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  • I was cheering one day, then dropped into deep shame the next.

    The cheering came on Tuesday.

    My close friend Mary Ann had a fright. Her hand and wrist and lower arm swelled up so much she couldn’t move her fingers, and the pain was unbearable.

    Kelby and Tim took her to the ER who diagnosed it as cellulitis and prescribed a bottle of antibiotics. That was Friday noon. The ER made an appointment to see an “orthopedic clinic” on Monday.

    Cellulitis is an infection beneath the skin, but it can lead to sepsis which is blood poisoning and extremely dangerous.

    Kim, Mary Ann’s primary caregiver, took Mary Ann to the clinic, where someone asked why she was there for cellulitis? After two hours of waiting (it was a walk-in clinic), the PA could do nothing and sent them away.

    In panic, we called Mary Ann’s GP who said she could see Mary Ann immediately. The doctor gave Mary Ann a hefty shot of antibiotic, and said come back tomorrow for another shot. She recognized the cellulitis needed much stronger treatment. She was afraid it could turn into sepsis.

    In retrospect, the ER scored high on diagnosis but low on treatment. The GP scored high on urgency, and high on treatment. She was onto the danger immediately, and doled out heavier treatment which was needed. I hate to think what might have happened without the GP.

    Mary Ann turned the corner, the swelling and redness went down over the next two days, the pain subsided, and she started to move her fingers again. We thank God and are grateful to all the folks who were praying for Mary Ann to get well.

    Mary Ann said it was the most intense pain she had ever experienced, and it lasted 4-5 days. It was a horrible period and except for a few hours in the ER, Kim trucked Mary Ann around to all the clinics and pharmacies, and cared for her.

    But it was a strong family effort and good family teamwork, as Morgan pointed out. She added that Mary Ann is lucky to have such a caring, loving family.

    This was worth cheering about.

    The shame came on Wednesday.

    I am a registered Republican and have been since I could vote.

    I was watching on TV the January 6 Committee review. After testimony by those in charge of voting precincts in Georgia, I was surprised to see two black ladies slowly walking to the podium.

    Wandrea Shaye Moss and her mother, Lady Ruby Freeman, were introduced by the chairman of the Committee. Then Shaye was questioned by a member of the Committee.

    On election day 2020, these two ladies were sitting at tables and handling votes at the voting precinct while the votes were being counted.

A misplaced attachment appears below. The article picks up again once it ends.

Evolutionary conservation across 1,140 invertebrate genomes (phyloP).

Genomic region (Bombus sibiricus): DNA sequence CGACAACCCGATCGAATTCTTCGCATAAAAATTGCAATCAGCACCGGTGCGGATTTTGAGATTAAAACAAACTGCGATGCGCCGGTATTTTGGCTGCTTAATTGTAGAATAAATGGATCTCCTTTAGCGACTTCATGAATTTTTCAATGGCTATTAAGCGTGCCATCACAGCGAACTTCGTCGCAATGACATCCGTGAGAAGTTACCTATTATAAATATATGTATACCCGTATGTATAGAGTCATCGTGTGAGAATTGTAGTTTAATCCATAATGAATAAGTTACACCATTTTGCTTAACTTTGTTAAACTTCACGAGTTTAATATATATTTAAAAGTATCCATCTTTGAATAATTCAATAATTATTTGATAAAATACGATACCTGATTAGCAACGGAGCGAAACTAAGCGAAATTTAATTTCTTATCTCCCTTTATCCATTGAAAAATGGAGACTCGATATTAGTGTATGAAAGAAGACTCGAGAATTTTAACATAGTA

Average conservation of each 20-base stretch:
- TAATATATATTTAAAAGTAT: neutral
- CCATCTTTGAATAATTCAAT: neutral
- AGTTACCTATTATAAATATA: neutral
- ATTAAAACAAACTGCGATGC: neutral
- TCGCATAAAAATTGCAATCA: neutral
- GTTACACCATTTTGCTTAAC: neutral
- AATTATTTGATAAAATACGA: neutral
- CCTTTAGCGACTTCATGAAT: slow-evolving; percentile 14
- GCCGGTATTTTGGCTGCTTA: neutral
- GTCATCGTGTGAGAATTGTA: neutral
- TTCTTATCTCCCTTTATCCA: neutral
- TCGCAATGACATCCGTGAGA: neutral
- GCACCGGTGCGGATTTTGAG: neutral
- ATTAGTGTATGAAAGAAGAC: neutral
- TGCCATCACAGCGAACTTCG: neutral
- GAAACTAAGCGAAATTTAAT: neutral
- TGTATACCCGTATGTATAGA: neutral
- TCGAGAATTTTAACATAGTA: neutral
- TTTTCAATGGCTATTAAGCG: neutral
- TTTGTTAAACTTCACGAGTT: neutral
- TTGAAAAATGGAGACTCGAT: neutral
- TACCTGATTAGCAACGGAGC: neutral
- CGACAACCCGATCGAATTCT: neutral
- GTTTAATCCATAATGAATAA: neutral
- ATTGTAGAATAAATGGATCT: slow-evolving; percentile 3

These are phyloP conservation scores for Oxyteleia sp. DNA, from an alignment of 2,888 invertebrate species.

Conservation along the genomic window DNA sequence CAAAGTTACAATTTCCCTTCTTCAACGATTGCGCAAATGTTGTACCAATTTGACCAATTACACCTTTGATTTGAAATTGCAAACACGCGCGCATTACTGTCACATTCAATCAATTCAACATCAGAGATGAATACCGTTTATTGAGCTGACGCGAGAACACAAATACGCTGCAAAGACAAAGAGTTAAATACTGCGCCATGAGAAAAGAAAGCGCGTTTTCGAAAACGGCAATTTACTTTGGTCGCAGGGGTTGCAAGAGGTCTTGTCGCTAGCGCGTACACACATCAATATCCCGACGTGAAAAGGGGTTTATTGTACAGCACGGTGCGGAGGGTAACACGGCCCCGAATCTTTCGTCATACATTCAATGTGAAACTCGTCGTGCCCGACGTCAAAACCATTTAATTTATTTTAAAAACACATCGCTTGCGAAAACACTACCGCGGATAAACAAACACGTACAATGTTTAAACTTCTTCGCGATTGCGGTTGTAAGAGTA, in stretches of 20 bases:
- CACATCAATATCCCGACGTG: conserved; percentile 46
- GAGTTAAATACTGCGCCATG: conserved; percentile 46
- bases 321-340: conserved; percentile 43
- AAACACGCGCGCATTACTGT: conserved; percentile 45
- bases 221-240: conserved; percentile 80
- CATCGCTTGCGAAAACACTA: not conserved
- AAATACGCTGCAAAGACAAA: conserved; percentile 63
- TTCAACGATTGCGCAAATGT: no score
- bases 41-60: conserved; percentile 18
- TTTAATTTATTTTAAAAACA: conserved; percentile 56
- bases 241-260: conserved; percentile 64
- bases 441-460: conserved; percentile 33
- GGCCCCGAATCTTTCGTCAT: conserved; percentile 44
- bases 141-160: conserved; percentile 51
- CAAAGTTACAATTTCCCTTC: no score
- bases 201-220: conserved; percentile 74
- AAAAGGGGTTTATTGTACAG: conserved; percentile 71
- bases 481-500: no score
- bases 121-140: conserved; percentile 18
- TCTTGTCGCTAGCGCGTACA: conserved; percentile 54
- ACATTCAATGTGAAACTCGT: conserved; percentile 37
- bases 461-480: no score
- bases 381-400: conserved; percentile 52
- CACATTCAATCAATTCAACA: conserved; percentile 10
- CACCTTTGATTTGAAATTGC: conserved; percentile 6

The committee started out playing a video of President Trump lambasting these two women, and angrily accusing them of cheating and stealing votes. Trump called Freeman a “professional vote scammer” and a “hustler.”

    It made me cry, when Shaye said after Trump’s verbal abuse that she and her mom received abuse and death threats from people in their hometown. Moss said of the threats she had received: “A lot of them were racist. A lot of them were just hateful.”

    She had to give up her job. The two women in public no longer gave out their names, and found it very difficult to go into stores because of potential abuse from people who knew the story.

    Shaye teared up during her testimony.

    Her mom was shown talking in a previous video, and said some strangers tried to get into her home. She no longer felt safe on the street or even in her home. Hers was an eloquent testimony to how far her life had been shot down by President Trump.

    I looked into myself and felt ashamed.

    I felt ashamed because President Trump bawled out two innocent vulnerable women based on a lie that the election was stolen and that these two women were assisting in the steal, which was also untrue.

    I felt ashamed because many Christian leaders have continued to support the former president, and help propagate an election lie (the big steal) during the 16 months since the election of 2020.

    Pastor Rick Warren of California, author of the book The Purpose-Driven Life, called it evil when he shared these words via Twitter:
    It breaks my heart how both Wandrea Shaye Moss and her mom, Lady Ruby Freeman were treated in such despicable, shameful ways for standing for truth. Thank you for modeling courage in the face of evil. You are #WomenOfIntegrity #TrueHeroes
    +++++++++++++++++++++++++++++++++++++++++++++++
    The Gray Nomad ….. Can we be misled about truth and integrity at the top level of US government?
    +++++++++++++++++++++++++++++++++++++++++++++
    And you shall know the truth, and the truth shall make you free.
    [Gospel of John, chapter 8].


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